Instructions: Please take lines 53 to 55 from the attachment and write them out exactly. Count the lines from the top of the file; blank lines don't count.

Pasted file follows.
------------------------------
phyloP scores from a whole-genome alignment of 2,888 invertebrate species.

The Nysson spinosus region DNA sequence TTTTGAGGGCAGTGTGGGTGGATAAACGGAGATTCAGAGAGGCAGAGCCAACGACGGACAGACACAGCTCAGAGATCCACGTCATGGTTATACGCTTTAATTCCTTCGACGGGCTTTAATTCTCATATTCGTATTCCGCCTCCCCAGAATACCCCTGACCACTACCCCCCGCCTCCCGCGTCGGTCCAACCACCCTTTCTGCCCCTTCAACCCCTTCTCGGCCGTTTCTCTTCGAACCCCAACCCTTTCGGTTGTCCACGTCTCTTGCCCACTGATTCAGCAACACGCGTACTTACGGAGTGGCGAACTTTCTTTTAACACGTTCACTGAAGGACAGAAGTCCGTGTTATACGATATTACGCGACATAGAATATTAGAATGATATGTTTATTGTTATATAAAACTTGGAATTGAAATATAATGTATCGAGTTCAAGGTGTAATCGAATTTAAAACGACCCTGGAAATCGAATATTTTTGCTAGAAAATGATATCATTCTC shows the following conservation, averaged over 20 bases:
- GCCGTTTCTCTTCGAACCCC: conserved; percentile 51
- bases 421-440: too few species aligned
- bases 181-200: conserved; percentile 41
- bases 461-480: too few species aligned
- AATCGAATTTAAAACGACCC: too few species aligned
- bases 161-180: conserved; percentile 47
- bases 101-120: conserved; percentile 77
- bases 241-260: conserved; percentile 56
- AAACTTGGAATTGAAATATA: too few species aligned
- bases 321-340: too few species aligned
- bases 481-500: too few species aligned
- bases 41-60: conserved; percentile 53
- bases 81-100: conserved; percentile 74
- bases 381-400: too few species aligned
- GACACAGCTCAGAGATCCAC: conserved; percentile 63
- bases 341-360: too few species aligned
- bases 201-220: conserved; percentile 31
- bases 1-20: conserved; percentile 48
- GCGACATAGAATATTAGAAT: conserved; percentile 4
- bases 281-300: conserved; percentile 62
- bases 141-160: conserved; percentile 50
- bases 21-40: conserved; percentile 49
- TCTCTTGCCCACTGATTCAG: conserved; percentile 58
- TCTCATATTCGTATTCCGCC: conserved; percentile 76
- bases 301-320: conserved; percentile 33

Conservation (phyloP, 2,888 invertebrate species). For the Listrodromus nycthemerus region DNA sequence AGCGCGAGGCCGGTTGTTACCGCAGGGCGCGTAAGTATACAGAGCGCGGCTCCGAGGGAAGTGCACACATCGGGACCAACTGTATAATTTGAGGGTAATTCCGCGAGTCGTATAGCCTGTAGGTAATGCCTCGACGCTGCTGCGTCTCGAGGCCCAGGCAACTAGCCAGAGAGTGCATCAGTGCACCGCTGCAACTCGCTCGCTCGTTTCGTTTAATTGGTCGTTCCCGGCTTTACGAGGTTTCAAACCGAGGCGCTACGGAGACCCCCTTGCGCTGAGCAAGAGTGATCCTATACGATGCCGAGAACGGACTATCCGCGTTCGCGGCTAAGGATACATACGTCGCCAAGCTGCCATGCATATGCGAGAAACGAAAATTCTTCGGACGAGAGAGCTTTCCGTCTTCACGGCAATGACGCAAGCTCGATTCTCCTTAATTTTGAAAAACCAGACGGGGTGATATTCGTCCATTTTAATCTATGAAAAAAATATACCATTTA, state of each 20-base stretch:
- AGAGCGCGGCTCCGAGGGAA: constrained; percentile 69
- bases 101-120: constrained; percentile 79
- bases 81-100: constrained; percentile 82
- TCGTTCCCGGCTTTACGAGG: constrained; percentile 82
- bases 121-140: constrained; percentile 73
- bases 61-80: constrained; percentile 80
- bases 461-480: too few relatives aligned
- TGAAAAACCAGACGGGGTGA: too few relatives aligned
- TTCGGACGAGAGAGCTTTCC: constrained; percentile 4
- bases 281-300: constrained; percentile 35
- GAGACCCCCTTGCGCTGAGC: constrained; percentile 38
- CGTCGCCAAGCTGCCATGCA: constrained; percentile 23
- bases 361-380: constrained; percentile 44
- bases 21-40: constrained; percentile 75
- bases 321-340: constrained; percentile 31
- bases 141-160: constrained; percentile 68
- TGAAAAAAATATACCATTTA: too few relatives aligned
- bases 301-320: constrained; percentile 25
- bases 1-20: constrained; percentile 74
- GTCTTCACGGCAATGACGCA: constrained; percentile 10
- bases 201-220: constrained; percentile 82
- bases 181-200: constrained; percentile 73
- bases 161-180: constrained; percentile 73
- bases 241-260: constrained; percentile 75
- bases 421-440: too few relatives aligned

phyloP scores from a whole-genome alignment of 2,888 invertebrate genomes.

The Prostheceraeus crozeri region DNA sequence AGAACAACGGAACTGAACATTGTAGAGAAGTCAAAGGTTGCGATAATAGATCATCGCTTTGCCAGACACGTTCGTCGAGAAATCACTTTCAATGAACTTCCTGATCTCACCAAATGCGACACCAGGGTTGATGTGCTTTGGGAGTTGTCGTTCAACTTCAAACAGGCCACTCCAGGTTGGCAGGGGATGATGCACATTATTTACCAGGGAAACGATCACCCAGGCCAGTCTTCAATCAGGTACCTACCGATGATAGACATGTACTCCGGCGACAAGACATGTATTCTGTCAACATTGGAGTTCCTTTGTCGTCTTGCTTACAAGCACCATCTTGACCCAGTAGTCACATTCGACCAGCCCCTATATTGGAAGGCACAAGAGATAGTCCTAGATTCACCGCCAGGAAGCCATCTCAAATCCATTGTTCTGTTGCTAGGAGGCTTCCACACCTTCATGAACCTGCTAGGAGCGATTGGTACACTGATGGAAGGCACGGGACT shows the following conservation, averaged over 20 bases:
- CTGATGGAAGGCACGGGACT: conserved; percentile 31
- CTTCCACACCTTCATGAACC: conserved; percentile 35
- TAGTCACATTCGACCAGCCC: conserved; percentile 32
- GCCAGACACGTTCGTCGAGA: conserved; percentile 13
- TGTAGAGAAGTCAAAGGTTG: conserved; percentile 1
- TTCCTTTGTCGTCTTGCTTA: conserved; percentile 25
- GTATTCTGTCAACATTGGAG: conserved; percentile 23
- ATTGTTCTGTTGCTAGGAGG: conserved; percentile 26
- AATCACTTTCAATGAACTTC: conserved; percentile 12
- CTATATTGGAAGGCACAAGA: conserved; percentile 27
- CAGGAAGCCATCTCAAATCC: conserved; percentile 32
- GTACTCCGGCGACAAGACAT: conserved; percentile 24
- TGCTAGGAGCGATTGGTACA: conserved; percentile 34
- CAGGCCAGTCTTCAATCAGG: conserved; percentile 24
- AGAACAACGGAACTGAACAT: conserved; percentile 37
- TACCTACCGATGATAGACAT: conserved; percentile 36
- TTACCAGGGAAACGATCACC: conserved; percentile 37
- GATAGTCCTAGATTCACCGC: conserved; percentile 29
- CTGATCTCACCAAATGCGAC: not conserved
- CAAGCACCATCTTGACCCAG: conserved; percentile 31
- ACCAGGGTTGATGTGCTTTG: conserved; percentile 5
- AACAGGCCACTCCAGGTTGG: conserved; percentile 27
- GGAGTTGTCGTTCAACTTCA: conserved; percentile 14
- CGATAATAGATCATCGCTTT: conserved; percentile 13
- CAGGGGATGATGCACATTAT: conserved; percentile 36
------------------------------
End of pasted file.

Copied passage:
- bases 421-440: too few relatives aligned

phyloP scores from a whole-genome alignment of 2,888 invertebrate genomes.

The Prostheceraeus crozeri region DNA sequence AGAACAACGGAACTGAACATTGTAGAGAAGTCAAAGGTTGCGATAATAGATCATCGCTTTGCCAGACACGTTCGTCGAGAAATCACTTTCAATGAACTTCCTGATCTCACCAAATGCGACACCAGGGTTGATGTGCTTTGGGAGTTGTCGTTCAACTTCAAACAGGCCACTCCAGGTTGGCAGGGGATGATGCACATTATTTACCAGGGAAACGATCACCCAGGCCAGTCTTCAATCAGGTACCTACCGATGATAGACATGTACTCCGGCGACAAGACATGTATTCTGTCAACATTGGAGTTCCTTTGTCGTCTTGCTTACAAGCACCATCTTGACCCAGTAGTCACATTCGACCAGCCCCTATATTGGAAGGCACAAGAGATAGTCCTAGATTCACCGCCAGGAAGCCATCTCAAATCCATTGTTCTGTTGCTAGGAGGCTTCCACACCTTCATGAACCTGCTAGGAGCGATTGGTACACTGATGGAAGGCACGGGACT shows the following conservation, averaged over 20 bases: